August 01, 2005

More from the Manning's

Another gathering the other night at the home of Marshall and Carolyn Manning, this time to celebrate their 10th wedding anniversary. As Marshall put it, think of Magnum Madness but only smaller. So I whipped up a trip to the New Seasons market deli for green pea and Gorgonzola salad in honor of Marsh, who avoids most (all?) vegetables. And taking orders well, I contributed one in a slew of wines from 1995 to honor the host couple, a Charles Joguet Chinon Clos la Dioterie Vieilles Vignes.

This crowd likes its white wines, especially on a warm evening like this. So a cooler in the backyard was the place to start. Moving quickly to try things before they were drained, I poured the 1995 Pinson Chablis Mont de Milieu from magnum. On first sniff, I thought I smelled apple Jolly Rancher™ candies, but that passed quickly to reveal nice maturing but still fresh minerally, waxy Chablis, plain and simple. Tangy and fairly long on the palate, nice wine with time to age yet.

Then the 1995 Pierre Luneau Le "L" de Pierre Luneau Muscadet, which smelled young and clean with clear Muscadet flavors. I was more taken by the 1995 Château de l'Aiguillette Muscadet VV, a recent release locally that smelled like a nice chenin blanc but tasted rainwatery and minerally, delicious and a steal at $12.50. Casa Bruno is the local importer. A NV Gruet Brut was its typically nice self, fresh and clean bubbles with a soft but dry flavor.

Not taking notes at the time, I know I am forgetting a few others, so on to the 2004 Domain Sorin Cotes du Provence Rosé, a classic southern French rosé with minerally strawberry flavors and a nice perfume.

And onto the reds, again there were more than I tried much less recall. But the highlights included the 1995 Joguet Chinon Dioterie that I brought, a fragrant earthy rocky cabernet franc with great balance and length, delicious with grilled lamb even if later wines were more classic matches. Such as the 1995 Domaine Tempier Bandol La Tourtine, which I actually tried earlier before the vultures ate the decanter it came in. Young, tight Bandol with lots of funk – good funk mind you – but great promise. What did it taste like? Bandol, which is harder still than most wines to describe in simple words. Try again in 8 or 10 years with that grilled lamb.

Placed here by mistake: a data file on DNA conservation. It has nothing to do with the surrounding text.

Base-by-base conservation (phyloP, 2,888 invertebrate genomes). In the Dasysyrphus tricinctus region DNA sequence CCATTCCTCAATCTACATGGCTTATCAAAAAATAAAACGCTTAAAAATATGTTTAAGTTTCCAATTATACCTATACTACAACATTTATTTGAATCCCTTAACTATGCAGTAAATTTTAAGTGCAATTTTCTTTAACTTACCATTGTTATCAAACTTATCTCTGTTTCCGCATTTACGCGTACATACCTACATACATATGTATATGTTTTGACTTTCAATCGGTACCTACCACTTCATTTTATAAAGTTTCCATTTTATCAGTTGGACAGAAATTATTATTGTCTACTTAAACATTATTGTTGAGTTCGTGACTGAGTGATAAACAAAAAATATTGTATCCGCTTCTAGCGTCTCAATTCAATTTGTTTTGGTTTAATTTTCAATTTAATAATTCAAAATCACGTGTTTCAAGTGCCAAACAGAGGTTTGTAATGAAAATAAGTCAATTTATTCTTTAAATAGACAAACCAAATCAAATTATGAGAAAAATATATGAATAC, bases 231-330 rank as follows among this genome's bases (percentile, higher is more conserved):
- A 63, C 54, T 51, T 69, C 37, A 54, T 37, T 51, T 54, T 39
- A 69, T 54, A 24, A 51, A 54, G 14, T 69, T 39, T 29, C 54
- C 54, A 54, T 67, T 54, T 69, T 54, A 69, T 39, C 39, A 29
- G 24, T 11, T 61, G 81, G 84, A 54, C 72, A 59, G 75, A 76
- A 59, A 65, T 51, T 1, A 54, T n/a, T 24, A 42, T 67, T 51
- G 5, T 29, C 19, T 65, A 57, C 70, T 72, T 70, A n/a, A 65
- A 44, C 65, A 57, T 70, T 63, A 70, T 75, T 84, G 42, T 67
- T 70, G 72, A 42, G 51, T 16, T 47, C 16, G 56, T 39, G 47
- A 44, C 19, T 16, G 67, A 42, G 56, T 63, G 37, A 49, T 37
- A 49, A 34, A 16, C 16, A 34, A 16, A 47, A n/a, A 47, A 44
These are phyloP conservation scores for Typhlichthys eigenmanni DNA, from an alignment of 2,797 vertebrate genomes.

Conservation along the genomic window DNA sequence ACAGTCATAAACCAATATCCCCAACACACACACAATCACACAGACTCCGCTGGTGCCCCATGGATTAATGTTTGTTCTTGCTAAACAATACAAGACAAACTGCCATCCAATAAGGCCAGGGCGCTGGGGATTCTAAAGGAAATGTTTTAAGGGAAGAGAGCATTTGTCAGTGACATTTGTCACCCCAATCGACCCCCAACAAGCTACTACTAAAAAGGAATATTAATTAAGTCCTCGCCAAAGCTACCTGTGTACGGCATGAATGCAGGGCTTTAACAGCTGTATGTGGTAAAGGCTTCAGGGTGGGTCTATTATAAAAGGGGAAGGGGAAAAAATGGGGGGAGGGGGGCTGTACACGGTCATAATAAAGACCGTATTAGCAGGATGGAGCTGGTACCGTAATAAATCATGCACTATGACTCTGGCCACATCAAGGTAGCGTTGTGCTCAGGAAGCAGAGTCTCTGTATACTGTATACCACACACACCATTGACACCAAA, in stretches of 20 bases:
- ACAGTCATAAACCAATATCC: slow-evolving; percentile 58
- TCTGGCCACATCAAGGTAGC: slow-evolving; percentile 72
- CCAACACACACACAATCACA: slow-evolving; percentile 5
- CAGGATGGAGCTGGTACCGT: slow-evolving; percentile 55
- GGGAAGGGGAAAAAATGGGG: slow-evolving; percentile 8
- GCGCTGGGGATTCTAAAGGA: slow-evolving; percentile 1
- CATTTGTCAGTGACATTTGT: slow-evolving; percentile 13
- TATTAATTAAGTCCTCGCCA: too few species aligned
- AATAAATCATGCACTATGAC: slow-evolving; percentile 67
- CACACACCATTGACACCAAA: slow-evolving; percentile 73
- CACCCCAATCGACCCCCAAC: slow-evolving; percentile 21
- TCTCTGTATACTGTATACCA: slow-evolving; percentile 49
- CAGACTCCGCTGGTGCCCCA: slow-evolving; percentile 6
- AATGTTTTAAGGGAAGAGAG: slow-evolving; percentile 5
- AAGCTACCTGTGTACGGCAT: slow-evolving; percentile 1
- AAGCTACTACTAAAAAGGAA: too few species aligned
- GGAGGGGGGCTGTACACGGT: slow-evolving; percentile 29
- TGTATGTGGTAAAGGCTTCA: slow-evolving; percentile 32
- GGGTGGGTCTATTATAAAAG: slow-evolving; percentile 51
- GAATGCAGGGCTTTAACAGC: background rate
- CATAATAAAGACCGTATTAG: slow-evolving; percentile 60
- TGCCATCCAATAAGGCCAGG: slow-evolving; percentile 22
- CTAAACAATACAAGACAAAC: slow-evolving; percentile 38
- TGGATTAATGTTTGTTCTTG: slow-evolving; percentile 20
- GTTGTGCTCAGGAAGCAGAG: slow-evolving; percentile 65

Back to Beaujolais, this the 2001 Chignard Fleurie from magnum. Nice cherry, leaf, and earth flavors but overwhelmed by the company even if I couldn’t help another quick taste at the end of the night. It’s a fresh, delicious wine from importer Kermit Lynch, and someone at this gathering made the good point to not overlook Lynch’s Beaujolais producers beyond the "Gang of Four" of Breton, Folliard, Thevenet, and Lapierre. Look for Chignard, Chanrion, and Diochon, among others.

Then a flurry of bigger reds that ultimately blew my taste buds away. The 1995 Bosquet des Papes Chateauneuf du Pape was my favorite wine of the night, essence of grenache-dominated southern Rhone wine, still young but so fragrant and full of sweet cherry, stone, and assorted meat flavors. Yum. A pair of 1995 Brunello, first a funky if not a little corked La Fortuna Riserva. Then a stunning and young Librisi Brunello that opened all night long. Tobacco, cherries, soil, old wood, just lots of interesting things going on. A poster child for why old school Brunello is still king, or should be. Then to the right bank of Bordeaux, first the 1995 L’Arrosee St. Emilion that was tasting a bit tight and hard, especially after such rich, expressive wines. Likewise the 1995 Grand Mayne St. Emilion which wasn’t corked despite what critic Robert Parker says about this producer in the mid-90s, but was stern and unfriendly to this taster. Back to the cellar for you.

There was more, a nice 1995 Recioto di Valpolicella (producer??) that smelled like there might be some rimage Banyuls mixed in (for the dark chocolate notes). And a 1995 J.J. Prum Spatlese – was it Whelener Sonnenuhr? – that was lightly sweet and pure after some initial sulfur. And a 1995 Gevrey Chambertin (again, producer??) that smelled nice but tasted tight, and some other random things.

But I was done. So down again to the bus for an adventurous ride home through the Portland night to live again for another gathering. Thanks Mannings, well done as usual.


Marshall Manning said...

Wow, prime time on the famous Elevage blog!!

On the white side the '95 Prum WS Spatlese was the wine of the night for me. I also liked the Luneau-Papin Muscadet, the Guy Charlemagne '95 Champagne, and the Pinson.

With the reds I really liked the Joguet and the Tempier, with the Chignard always being a favorite. The Bosquet started off nice, but at the end of the night seemed a bit pruney and stewed. The Gevrey was the VV bottling from Charlopin-Parizot...good but not exciting at this point.


Vincent Fritzsche said...

But what was the Prum vineyard?

Marshall Manning said...

Sorry, the WS was an abbreviation for Wehlener Sonnenuhr.

Vincent Fritzsche said...

You mean there isn't a Wine Spectator vineyard in Germany???

Steve Austin said...

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